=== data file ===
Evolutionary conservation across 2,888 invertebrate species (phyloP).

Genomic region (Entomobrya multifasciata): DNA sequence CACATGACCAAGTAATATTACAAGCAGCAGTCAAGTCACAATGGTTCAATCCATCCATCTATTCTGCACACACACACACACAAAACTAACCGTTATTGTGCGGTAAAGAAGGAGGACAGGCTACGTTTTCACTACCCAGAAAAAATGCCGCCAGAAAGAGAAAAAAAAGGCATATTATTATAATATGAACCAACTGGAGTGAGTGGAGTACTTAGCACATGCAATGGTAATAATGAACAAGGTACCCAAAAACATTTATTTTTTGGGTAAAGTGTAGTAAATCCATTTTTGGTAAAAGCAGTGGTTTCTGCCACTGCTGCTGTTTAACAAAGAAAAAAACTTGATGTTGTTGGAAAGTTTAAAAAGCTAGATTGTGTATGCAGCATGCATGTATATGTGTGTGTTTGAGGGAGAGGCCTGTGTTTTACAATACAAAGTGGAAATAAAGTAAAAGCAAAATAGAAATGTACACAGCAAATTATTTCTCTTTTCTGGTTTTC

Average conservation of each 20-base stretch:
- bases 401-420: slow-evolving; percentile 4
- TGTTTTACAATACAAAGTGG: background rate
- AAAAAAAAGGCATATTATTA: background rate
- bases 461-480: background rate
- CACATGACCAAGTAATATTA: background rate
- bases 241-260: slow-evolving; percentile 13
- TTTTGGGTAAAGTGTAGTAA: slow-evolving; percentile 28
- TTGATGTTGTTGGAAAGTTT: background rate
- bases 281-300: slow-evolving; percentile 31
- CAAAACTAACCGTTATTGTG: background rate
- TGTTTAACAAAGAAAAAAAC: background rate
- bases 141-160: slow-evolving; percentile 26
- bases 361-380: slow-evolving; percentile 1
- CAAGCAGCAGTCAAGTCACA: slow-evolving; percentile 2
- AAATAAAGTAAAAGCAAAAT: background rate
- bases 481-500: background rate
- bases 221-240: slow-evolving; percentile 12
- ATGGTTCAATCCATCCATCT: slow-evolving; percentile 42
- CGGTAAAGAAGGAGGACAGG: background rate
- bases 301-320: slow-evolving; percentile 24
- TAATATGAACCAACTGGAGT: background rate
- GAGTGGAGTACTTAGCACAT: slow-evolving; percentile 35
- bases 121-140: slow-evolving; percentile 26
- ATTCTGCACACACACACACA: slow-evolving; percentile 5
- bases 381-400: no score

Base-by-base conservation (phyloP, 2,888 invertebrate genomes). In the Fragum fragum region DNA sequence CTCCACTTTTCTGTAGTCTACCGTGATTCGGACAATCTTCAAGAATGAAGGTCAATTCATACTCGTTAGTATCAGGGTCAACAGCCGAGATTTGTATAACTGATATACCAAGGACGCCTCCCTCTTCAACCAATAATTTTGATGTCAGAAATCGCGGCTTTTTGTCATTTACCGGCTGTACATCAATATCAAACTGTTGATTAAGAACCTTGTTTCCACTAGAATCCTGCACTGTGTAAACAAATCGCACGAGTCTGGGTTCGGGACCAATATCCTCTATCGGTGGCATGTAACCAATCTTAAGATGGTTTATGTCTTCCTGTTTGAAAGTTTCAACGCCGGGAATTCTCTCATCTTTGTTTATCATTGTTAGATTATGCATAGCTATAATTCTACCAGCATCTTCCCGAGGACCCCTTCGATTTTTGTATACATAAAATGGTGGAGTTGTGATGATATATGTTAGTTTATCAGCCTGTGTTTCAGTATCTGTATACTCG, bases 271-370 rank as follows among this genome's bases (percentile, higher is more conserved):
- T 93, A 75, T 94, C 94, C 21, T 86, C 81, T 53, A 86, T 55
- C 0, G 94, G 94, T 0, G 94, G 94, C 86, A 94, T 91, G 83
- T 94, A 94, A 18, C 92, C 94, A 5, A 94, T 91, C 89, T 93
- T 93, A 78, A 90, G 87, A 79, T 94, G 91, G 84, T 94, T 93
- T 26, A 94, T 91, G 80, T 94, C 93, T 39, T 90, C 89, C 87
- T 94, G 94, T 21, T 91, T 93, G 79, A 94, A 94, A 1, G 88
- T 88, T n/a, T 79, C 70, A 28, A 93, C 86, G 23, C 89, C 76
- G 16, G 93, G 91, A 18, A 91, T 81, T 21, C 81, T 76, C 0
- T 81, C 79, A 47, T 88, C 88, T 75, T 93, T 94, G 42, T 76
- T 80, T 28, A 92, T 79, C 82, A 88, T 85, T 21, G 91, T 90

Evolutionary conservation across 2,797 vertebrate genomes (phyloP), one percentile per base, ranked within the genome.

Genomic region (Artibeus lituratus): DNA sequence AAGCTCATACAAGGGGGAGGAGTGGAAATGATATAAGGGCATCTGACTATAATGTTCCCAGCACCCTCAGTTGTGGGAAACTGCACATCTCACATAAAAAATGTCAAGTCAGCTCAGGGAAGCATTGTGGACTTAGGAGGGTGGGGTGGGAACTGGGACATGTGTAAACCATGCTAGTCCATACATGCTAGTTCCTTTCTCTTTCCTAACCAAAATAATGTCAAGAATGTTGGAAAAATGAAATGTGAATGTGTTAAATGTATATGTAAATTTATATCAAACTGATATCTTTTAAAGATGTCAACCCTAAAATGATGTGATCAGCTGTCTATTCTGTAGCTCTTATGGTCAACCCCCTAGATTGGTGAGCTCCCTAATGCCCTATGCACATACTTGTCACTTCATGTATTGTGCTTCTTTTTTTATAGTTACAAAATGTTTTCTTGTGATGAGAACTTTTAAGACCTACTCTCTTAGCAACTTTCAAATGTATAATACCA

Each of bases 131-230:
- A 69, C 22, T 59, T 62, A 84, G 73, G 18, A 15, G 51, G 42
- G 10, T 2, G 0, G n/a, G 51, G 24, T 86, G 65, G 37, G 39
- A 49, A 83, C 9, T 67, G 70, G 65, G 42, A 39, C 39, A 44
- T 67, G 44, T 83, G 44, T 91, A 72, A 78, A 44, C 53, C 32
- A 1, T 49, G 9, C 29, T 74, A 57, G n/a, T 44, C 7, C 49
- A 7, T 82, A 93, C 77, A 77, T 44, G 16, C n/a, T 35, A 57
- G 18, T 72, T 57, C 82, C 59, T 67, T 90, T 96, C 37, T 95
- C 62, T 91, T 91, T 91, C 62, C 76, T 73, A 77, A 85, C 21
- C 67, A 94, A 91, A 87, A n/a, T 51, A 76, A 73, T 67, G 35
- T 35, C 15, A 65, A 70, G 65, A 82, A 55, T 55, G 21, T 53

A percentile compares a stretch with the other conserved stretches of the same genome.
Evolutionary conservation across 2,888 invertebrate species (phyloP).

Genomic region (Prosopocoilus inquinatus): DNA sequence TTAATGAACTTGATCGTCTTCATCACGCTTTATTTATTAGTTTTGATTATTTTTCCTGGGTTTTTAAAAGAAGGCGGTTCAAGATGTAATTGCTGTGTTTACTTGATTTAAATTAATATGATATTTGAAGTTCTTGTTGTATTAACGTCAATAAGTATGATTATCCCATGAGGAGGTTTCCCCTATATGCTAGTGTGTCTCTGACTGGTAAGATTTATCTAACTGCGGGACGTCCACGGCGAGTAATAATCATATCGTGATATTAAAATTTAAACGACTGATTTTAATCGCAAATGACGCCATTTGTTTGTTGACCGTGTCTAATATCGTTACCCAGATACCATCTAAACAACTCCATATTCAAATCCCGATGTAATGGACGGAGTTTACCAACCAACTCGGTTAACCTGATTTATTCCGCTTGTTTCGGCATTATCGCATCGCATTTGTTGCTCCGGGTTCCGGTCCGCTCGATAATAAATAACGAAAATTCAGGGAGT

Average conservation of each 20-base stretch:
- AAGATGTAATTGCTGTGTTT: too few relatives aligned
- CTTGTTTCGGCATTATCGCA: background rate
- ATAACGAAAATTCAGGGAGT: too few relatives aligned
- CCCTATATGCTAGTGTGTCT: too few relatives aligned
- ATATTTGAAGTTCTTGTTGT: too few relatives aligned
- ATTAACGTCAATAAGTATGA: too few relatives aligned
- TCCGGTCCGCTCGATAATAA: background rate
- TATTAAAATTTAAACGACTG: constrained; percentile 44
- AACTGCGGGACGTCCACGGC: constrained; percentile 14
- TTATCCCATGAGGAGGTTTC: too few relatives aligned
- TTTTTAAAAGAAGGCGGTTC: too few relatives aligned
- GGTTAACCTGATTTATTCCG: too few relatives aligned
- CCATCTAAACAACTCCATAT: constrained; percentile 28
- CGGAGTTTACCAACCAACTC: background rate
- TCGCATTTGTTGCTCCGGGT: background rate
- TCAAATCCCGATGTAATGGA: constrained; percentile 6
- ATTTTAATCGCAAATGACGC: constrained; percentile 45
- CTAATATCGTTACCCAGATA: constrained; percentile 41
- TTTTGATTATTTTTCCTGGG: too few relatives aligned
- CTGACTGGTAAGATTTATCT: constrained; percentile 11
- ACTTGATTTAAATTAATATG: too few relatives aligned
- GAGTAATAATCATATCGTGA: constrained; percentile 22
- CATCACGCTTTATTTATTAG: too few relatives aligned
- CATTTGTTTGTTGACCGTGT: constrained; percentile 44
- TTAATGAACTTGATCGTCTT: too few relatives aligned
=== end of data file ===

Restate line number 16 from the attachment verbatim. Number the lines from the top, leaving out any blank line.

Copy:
- bases 361-380: slow-evolving; percentile 1